Saturday, March 04, 2006

No Credit For Dubya...

As Bush looks forward and creates new alliances that will carry America through a dangerous century, is he getting any credit for his forsight and diplomacy? Rich Lowry comments:

President Bush has visited South Asia, and one would expect multilateralist hosannas to be showered on his head. In India, he worked to cement a burgeoning relationship with a dynamic country central to a region where — with China on the rise — geopolitics in the 21st century will be very "interesting," in the unsettling sense of the Chinese curse, "May you live in interesting times."

Next on the itinerary was Pakistan, a longtime enemy of India and another newly minted U.S. ally. That the U.S. is friends with both India and Pakistan has a lot to do with circumstances (the end of the Cold War and the advent of the War on Terror), but it also speaks to a certain level of Bush-administration diplomatic finesse. The administration won't get any credit for it since it runs counter to the media's favored "unilateralist behemoth alienates the world" storyline.

India especially falls victim to the new liberal standard in international relations, which is that countries that genuinely like us are discounted as allies. It's the diplomatic corollary of Groucho Marx's refusal to belong to any club that would have him. India falls into the same category as Japan, Britain, Australia, the democratic countries of Eastern Europe and a few Gulf emirates. These nations lack the simmering resentment toward the U.S. of a France, so close and fruitful relationships with them don't earn Bush any multilateralist points.
In fact, Democrats are perfectly content to alienate these natural friends...


Funny how the Democrats have tried so hard to shun the label "liberal" and have instead touted themselves as "progressives". How progressive is it to shun alliances with new and emerging countries that share our values; and instead insist that multilateralism can only come about if we meet the demands of so-called allies such as Germany and France, who have put their interests aheads of all others since the beginning of time?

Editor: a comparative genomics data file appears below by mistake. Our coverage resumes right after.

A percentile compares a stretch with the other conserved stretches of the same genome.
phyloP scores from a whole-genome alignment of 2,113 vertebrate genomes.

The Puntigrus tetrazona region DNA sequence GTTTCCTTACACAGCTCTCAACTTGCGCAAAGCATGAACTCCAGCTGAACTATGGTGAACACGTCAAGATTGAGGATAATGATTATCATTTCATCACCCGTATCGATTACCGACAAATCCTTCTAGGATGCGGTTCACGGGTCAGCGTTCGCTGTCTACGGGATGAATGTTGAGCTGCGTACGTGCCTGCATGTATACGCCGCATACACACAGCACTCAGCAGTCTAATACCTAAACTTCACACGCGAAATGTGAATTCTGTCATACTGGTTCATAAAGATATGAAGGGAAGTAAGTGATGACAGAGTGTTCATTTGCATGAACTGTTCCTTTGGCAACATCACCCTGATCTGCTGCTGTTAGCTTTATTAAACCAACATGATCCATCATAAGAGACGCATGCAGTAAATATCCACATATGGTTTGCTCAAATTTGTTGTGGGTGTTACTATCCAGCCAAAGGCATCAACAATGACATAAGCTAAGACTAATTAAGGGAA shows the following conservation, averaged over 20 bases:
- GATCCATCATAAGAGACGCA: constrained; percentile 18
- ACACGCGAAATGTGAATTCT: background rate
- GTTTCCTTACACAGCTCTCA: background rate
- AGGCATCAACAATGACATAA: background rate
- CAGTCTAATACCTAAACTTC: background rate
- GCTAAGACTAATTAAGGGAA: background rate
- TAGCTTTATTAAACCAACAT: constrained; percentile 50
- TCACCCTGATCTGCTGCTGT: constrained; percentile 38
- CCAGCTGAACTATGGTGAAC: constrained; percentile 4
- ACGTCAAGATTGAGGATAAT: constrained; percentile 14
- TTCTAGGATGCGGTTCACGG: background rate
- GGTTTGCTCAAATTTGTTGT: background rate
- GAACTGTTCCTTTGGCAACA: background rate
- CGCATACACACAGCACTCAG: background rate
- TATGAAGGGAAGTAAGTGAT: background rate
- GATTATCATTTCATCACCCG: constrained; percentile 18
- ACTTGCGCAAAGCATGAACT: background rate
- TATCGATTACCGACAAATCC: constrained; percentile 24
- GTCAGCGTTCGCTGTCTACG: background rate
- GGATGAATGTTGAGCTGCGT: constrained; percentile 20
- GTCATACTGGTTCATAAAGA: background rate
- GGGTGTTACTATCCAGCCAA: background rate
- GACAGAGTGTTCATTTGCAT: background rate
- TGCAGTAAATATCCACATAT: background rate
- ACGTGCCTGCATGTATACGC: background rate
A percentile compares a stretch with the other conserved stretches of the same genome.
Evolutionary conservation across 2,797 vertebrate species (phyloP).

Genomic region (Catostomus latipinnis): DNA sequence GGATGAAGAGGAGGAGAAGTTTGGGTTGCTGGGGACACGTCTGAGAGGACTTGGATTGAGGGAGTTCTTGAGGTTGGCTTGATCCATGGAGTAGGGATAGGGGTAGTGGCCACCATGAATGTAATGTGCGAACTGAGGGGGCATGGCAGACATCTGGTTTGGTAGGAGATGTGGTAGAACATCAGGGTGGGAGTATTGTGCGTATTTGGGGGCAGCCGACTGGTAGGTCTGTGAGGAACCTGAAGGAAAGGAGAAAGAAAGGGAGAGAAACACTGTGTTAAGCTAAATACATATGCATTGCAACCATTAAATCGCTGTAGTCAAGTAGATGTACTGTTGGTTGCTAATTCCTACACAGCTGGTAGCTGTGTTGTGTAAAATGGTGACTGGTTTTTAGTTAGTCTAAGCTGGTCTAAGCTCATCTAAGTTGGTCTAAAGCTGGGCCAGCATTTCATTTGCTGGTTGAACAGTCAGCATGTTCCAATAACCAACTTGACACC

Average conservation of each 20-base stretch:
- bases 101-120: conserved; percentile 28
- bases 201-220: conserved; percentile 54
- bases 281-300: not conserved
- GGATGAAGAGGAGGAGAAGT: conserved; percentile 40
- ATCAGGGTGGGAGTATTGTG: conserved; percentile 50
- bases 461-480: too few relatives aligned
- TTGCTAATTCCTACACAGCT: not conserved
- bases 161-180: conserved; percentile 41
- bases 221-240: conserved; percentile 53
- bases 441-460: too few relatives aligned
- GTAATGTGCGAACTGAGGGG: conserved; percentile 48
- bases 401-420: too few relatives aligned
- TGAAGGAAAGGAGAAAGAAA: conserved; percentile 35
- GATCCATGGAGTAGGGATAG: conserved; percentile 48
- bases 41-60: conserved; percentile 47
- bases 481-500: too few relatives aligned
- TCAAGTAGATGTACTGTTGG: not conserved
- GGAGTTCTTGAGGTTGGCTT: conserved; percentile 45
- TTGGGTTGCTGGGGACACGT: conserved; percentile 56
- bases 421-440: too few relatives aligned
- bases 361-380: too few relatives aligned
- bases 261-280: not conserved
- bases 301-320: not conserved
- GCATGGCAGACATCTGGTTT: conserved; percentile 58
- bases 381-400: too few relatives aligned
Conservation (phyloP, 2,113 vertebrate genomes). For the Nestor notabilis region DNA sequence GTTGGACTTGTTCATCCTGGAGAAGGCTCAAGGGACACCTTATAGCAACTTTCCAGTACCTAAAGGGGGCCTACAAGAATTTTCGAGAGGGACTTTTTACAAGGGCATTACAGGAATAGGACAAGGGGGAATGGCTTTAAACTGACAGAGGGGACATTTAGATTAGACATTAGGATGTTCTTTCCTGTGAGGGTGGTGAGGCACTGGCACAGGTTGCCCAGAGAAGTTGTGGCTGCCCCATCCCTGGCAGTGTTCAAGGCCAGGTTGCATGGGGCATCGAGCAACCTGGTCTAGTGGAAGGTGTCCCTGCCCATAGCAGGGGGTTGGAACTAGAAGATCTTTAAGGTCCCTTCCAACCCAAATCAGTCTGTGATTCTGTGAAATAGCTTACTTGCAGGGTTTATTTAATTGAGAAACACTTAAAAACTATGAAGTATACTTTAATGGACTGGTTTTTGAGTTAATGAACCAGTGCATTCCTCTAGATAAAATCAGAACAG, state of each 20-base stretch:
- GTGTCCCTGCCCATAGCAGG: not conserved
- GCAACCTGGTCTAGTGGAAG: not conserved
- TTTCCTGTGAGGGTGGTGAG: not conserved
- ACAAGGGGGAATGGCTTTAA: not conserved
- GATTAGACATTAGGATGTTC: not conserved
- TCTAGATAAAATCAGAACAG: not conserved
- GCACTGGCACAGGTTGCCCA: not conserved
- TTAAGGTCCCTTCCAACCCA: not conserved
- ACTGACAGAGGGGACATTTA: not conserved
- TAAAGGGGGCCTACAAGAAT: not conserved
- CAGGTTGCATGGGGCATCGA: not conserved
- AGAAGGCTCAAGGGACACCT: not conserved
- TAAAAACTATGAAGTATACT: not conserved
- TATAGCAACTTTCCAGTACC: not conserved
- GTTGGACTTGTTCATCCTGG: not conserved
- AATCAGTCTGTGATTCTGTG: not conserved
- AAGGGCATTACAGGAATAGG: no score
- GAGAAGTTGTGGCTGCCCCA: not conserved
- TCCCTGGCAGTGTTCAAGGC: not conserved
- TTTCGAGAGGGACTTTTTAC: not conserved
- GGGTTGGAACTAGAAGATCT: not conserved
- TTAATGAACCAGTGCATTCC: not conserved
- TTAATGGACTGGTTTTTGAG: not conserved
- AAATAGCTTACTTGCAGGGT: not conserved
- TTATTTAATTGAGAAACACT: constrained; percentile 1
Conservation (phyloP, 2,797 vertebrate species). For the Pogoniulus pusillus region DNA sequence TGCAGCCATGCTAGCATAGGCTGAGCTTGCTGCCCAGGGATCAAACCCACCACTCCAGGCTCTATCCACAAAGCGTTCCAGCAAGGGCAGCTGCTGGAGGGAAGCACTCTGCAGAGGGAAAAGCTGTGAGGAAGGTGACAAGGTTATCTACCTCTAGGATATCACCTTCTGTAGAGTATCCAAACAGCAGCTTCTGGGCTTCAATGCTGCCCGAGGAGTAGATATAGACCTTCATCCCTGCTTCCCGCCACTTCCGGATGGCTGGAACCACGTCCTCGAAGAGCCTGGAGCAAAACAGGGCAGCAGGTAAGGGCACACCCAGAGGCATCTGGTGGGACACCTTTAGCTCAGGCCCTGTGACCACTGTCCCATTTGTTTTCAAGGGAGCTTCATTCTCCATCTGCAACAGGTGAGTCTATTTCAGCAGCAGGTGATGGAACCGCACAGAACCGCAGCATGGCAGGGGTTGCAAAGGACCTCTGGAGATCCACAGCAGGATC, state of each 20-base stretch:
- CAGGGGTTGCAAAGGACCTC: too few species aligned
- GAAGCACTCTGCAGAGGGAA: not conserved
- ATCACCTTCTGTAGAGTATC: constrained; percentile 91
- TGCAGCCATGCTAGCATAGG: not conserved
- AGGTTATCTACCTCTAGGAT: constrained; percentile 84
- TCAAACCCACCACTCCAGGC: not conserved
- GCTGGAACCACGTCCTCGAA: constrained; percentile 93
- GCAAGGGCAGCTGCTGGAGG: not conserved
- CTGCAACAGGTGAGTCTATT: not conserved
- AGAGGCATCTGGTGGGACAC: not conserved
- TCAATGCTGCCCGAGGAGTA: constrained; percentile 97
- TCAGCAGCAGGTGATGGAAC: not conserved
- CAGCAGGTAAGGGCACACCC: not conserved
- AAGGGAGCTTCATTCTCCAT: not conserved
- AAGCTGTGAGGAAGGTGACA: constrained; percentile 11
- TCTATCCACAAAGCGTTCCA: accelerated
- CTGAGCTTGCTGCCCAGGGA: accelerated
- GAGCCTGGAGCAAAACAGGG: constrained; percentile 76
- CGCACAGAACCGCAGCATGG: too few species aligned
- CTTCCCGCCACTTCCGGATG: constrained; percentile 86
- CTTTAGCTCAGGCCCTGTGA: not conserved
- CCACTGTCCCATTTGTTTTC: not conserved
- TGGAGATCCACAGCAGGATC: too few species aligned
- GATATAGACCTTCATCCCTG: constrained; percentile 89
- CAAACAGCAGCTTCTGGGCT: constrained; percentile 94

Maybe it is that natural liberal instinct to surrender; or to debase themselves, and us, by putting America in a subserviant position to others. The left's "Progressive" agenda seems only to "progress" the interests of nations that bear us minimal good will, at best. Note how the media marchs in lockstep with the Democratic party; if Clinton had managed to balance an alliance between two enemies, he would hav ebeen hailed as "the master of triangulation"; or some garbage like that.

In a pinch, give me India over France, Poland over Germany, Japan over Canada, and Australia over almost anybody...

UPDATE: Bush in Pakistan:

The Pakistani government once supported the repressive Taliban regime in Afghanistan. But after the 2001 terrorists attacks on America, Musharraf aligned himself with Bush and the war on terrorism. Musharraf has been the target of repeated assassination attempts as a result.
Pakistan's law enforcement agencies have arrested more than 700 suspected militants in the past four years.
"The intentions of Pakistan and my intentions are absolutely clear — that we have a strong partnership on the issue of fighting terrorism," Musharraf said.


Where's the praise for Bush for taking an enemy state and turning it into a ally during wartime?

UPDATE II: The Washington Post's David Von Drehle gives us a wonderful example of the media trying to turn Bush's multilateralism (which they have been screaming for since 2001) into something negative. Note the sneering, elite tone used here; it is classic MSM:

In case you missed the memo, the world is multipolar now.
Gone are the days of go-it-alone foreign policy, of unilateral preemption and epoch-making events scheduled solely "at a time and place of our choosing." That's all so 2002...


But can a unipolar president find happiness in a multipolar world?
Like a clumsy groom who has learned precisely one dance for his wedding day, Bush went carefully through the steps of multipolar diplomacy, yet there was no mistaking his natural tendencies. You got the feeling that if George W. Bush is going to embrace "partnership," it's going to be on his terms, pardner.
For in the process of reaching out to India, Bush put a finger in the eye of a number of other countries...


Yuk. Read it all, then take a shower...

2 comments:

Peter W. Heck said...

Great post, right, wing-nut! I really enjoyed reading through this...and am glad to see that conservatism is alive and well on the East Coast. :-)

Anonymous said...

wait until the battle to write the history of the Bush Administration begins...